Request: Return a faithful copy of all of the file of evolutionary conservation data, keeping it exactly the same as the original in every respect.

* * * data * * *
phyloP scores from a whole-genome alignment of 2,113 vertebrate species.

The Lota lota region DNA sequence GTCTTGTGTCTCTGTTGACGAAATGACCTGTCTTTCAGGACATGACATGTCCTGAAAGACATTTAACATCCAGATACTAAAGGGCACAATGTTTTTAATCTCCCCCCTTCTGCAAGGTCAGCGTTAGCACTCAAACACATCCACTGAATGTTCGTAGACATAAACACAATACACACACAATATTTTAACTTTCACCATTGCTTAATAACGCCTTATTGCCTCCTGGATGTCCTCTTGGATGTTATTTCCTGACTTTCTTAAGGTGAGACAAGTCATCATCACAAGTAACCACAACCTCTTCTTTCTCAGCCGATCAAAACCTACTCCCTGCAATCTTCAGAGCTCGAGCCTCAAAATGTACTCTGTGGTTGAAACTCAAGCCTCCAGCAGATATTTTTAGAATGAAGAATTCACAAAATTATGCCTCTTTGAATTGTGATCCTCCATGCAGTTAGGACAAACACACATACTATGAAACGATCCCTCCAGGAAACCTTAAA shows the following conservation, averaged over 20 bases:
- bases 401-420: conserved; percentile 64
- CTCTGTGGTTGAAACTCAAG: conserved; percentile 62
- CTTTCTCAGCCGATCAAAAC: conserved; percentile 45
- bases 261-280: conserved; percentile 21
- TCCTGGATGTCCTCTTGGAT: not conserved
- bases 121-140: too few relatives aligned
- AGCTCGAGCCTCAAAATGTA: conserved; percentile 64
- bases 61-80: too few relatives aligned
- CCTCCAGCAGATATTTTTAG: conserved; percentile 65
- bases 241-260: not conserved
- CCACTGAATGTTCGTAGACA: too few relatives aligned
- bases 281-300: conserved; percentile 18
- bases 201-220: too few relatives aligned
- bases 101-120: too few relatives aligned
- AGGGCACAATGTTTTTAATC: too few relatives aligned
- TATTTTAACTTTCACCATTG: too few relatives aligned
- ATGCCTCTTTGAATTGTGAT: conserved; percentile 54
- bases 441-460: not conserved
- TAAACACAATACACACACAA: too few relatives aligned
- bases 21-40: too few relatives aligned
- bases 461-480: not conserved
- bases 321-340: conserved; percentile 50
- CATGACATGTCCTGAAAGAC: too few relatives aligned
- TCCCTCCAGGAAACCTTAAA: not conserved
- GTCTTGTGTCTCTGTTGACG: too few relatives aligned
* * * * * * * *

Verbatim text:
phyloP scores from a whole-genome alignment of 2,113 vertebrate species.

The Lota lota region DNA sequence GTCTTGTGTCTCTGTTGACGAAATGACCTGTCTTTCAGGACATGACATGTCCTGAAAGACATTTAACATCCAGATACTAAAGGGCACAATGTTTTTAATCTCCCCCCTTCTGCAAGGTCAGCGTTAGCACTCAAACACATCCACTGAATGTTCGTAGACATAAACACAATACACACACAATATTTTAACTTTCACCATTGCTTAATAACGCCTTATTGCCTCCTGGATGTCCTCTTGGATGTTATTTCCTGACTTTCTTAAGGTGAGACAAGTCATCATCACAAGTAACCACAACCTCTTCTTTCTCAGCCGATCAAAACCTACTCCCTGCAATCTTCAGAGCTCGAGCCTCAAAATGTACTCTGTGGTTGAAACTCAAGCCTCCAGCAGATATTTTTAGAATGAAGAATTCACAAAATTATGCCTCTTTGAATTGTGATCCTCCATGCAGTTAGGACAAACACACATACTATGAAACGATCCCTCCAGGAAACCTTAAA shows the following conservation, averaged over 20 bases:
- bases 401-420: conserved; percentile 64
- CTCTGTGGTTGAAACTCAAG: conserved; percentile 62
- CTTTCTCAGCCGATCAAAAC: conserved; percentile 45
- bases 261-280: conserved; percentile 21
- TCCTGGATGTCCTCTTGGAT: not conserved
- bases 121-140: too few relatives aligned
- AGCTCGAGCCTCAAAATGTA: conserved; percentile 64
- bases 61-80: too few relatives aligned
- CCTCCAGCAGATATTTTTAG: conserved; percentile 65
- bases 241-260: not conserved
- CCACTGAATGTTCGTAGACA: too few relatives aligned
- bases 281-300: conserved; percentile 18
- bases 201-220: too few relatives aligned
- bases 101-120: too few relatives aligned
- AGGGCACAATGTTTTTAATC: too few relatives aligned
- TATTTTAACTTTCACCATTG: too few relatives aligned
- ATGCCTCTTTGAATTGTGAT: conserved; percentile 54
- bases 441-460: not conserved
- TAAACACAATACACACACAA: too few relatives aligned
- bases 21-40: too few relatives aligned
- bases 461-480: not conserved
- bases 321-340: conserved; percentile 50
- CATGACATGTCCTGAAAGAC: too few relatives aligned
- TCCCTCCAGGAAACCTTAAA: not conserved
- GTCTTGTGTCTCTGTTGACG: too few relatives aligned